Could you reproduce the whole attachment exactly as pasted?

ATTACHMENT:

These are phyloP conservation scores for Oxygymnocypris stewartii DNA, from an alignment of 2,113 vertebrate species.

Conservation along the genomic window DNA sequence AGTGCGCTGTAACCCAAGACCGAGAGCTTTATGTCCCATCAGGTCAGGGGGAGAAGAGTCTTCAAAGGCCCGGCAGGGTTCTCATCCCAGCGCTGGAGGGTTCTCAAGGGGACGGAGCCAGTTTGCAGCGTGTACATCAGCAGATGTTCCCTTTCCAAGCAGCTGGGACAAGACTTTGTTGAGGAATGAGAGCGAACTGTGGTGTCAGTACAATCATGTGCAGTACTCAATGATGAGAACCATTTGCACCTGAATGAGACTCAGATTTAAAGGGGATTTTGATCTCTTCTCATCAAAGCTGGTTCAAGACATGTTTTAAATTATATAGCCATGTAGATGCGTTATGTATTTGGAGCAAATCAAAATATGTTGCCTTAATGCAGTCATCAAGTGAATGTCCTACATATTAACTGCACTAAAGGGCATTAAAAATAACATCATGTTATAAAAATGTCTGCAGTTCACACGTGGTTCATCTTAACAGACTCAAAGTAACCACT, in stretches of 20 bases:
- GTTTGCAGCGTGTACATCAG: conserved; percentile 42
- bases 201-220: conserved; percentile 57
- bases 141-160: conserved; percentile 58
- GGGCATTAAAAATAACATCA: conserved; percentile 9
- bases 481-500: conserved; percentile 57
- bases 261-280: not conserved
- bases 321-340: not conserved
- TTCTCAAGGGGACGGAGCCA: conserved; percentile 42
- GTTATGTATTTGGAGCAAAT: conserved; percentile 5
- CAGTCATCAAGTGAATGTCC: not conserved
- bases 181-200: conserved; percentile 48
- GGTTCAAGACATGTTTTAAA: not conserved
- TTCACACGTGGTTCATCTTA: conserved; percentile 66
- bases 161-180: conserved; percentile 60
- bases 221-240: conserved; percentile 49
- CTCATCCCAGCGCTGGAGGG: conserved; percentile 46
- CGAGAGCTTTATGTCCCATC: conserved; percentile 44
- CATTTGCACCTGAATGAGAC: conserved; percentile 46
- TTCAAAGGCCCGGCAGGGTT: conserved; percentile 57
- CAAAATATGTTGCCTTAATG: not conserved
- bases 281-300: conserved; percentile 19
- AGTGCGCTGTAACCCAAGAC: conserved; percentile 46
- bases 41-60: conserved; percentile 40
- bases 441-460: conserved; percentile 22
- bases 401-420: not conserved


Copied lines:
These are phyloP conservation scores for Oxygymnocypris stewartii DNA, from an alignment of 2,113 vertebrate species.

Conservation along the genomic window DNA sequence AGTGCGCTGTAACCCAAGACCGAGAGCTTTATGTCCCATCAGGTCAGGGGGAGAAGAGTCTTCAAAGGCCCGGCAGGGTTCTCATCCCAGCGCTGGAGGGTTCTCAAGGGGACGGAGCCAGTTTGCAGCGTGTACATCAGCAGATGTTCCCTTTCCAAGCAGCTGGGACAAGACTTTGTTGAGGAATGAGAGCGAACTGTGGTGTCAGTACAATCATGTGCAGTACTCAATGATGAGAACCATTTGCACCTGAATGAGACTCAGATTTAAAGGGGATTTTGATCTCTTCTCATCAAAGCTGGTTCAAGACATGTTTTAAATTATATAGCCATGTAGATGCGTTATGTATTTGGAGCAAATCAAAATATGTTGCCTTAATGCAGTCATCAAGTGAATGTCCTACATATTAACTGCACTAAAGGGCATTAAAAATAACATCATGTTATAAAAATGTCTGCAGTTCACACGTGGTTCATCTTAACAGACTCAAAGTAACCACT, in stretches of 20 bases:
- GTTTGCAGCGTGTACATCAG: conserved; percentile 42
- bases 201-220: conserved; percentile 57
- bases 141-160: conserved; percentile 58
- GGGCATTAAAAATAACATCA: conserved; percentile 9
- bases 481-500: conserved; percentile 57
- bases 261-280: not conserved
- bases 321-340: not conserved
- TTCTCAAGGGGACGGAGCCA: conserved; percentile 42
- GTTATGTATTTGGAGCAAAT: conserved; percentile 5
- CAGTCATCAAGTGAATGTCC: not conserved
- bases 181-200: conserved; percentile 48
- GGTTCAAGACATGTTTTAAA: not conserved
- TTCACACGTGGTTCATCTTA: conserved; percentile 66
- bases 161-180: conserved; percentile 60
- bases 221-240: conserved; percentile 49
- CTCATCCCAGCGCTGGAGGG: conserved; percentile 46
- CGAGAGCTTTATGTCCCATC: conserved; percentile 44
- CATTTGCACCTGAATGAGAC: conserved; percentile 46
- TTCAAAGGCCCGGCAGGGTT: conserved; percentile 57
- CAAAATATGTTGCCTTAATG: not conserved
- bases 281-300: conserved; percentile 19
- AGTGCGCTGTAACCCAAGAC: conserved; percentile 46
- bases 41-60: conserved; percentile 40
- bases 441-460: conserved; percentile 22
- bases 401-420: not conserved